It's hard to get excited about semiconductor packaging, which in the technology world is the equivalent of a corrugated box. But every computer, cell phone or
needs a chip, and every chip needs a package.
Making these packages is something semiconductor companies once did in-house, but then again, they also used to make their own chips -- nowadays there are "fabless" chip companies that contract out that task. And, more and more, outside contractors like
are hired to package the product as well.
That growth potential isn't apparent in Amkor's stock, trading at just 14 times trailing earnings and 12 times the 1999 estimated earnings. It also carries a price-to-sales ratio of 0.61. Value investors often search for companies with price-to-sales ratios below one. At Friday's close, the stock was up 1/8, or 1%, at 9 1/16, but 18% below its $11 May 1998 IPO price.
Part of the problem is that the company is an offshoot of the troubled Korean-owned semiconductor manufacturer,
, with whom it still maintains a complex relationship. Amkor is in the process of issuing $625 million in debt to finance the purchase of a large manufacturing plant from Anan. And until that's completed, the Street likely will be reluctant to dive into the stock, says Vernon Essi, an analyst with
Adams Harkness & Hill
However, Scott Gates, a portfolio manager at the $3 billion
Gardner Lewis Asset Management
, an Amkor investor, likes the pending plant purchase. The plant produces 35% gross margins, he says, and that should lift Amkor's gross margins, which were just 15% in the March quarter.
But Amkor's main attraction is its growth, which was displayed in the March quarter when it generated revenues of $420 million, up 13% from the year-earlier period. It earned $19 million, or 16 cents per share, in the first quarter, compared to $9.6 million, or 12 cents per share, the year before. (Per-share data reflects the sale of 35.3 million shares in the May 1998 IPO.)
The company is expected to earn 72 cents a share for the current year, according to the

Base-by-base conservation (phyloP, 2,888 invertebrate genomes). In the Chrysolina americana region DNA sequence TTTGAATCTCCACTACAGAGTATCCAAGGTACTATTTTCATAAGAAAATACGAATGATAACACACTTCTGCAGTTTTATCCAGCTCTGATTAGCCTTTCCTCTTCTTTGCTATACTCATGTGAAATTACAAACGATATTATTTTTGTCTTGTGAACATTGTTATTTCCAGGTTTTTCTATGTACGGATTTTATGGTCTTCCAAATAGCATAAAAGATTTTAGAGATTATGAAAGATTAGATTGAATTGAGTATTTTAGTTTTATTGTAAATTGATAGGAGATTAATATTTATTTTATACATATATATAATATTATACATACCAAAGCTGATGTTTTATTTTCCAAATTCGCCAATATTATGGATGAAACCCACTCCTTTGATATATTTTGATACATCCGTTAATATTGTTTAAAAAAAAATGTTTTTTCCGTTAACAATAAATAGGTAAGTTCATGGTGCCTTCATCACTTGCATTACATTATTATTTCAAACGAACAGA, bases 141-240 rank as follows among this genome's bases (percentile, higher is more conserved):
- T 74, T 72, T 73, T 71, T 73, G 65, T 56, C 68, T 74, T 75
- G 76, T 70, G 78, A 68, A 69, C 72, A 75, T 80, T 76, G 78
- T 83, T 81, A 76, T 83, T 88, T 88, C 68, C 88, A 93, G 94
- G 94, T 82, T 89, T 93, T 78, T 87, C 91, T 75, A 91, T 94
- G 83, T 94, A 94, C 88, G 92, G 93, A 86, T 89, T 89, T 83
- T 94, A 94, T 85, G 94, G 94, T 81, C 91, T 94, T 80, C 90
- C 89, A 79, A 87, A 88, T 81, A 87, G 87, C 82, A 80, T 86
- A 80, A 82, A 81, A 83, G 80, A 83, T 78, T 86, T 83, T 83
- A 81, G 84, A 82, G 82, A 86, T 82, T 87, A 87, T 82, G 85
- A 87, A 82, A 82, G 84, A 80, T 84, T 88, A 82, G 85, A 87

analysts' consensus, up from 66 cents a share for 1998.
"From a fundamental perspective everything is absolutely fantastic," says Gates, the money manager. "Units have been increasing month to month since December. Clearly their business turned in December."
And observers expect that it will continue to grow.
"What they do is a huge growth industry," says Essi, who rates the company a strong buy. "Right now only one-third of
the business is outsourced and eventually all of it is going to be outsourced." (Adams Harness is not an underwriter of Amkor.)
The entire chip packaging market is expected to grow from $21.8 billion in 1998 to $40 billion in 2001, an 83% increase. But package outsourcing should grow even faster, says Amkor spokesman Jeff Luth, from an estimated $4.6 billion in 1998 to $9.3 billion in 2001, which is more than a 100% increase. "Some people here suggest that's conservative," he says.
Why so much growth? As information devices get smaller, the chips shrink in size even as their designs become more complex. And that creates the need for more specialized skills in chip packaging, which also is becoming more complex. "People think all we do is put them into cellophane bags," Luth says. "We have to bring the package down to the level of the chip itself."
And Amkor is the leader in outsourced chip packaging, holding a 30% share of the market, Luth says, with the remaining share spread over a fragmented group of companies. Within its share, Amkor is picky; most of its business is in more complex packaging, which can command higher prices and is expected to show the highest growth. "We don't play in DRAMs or most microprocessors," Luth says.
Chip manufacturers, says money manager Gates, are trying to cut costs any way they can. "
just sold their packaging plants," he says. "Those
chip companies who have the latest and greatest packages are the ones who will benefit most."
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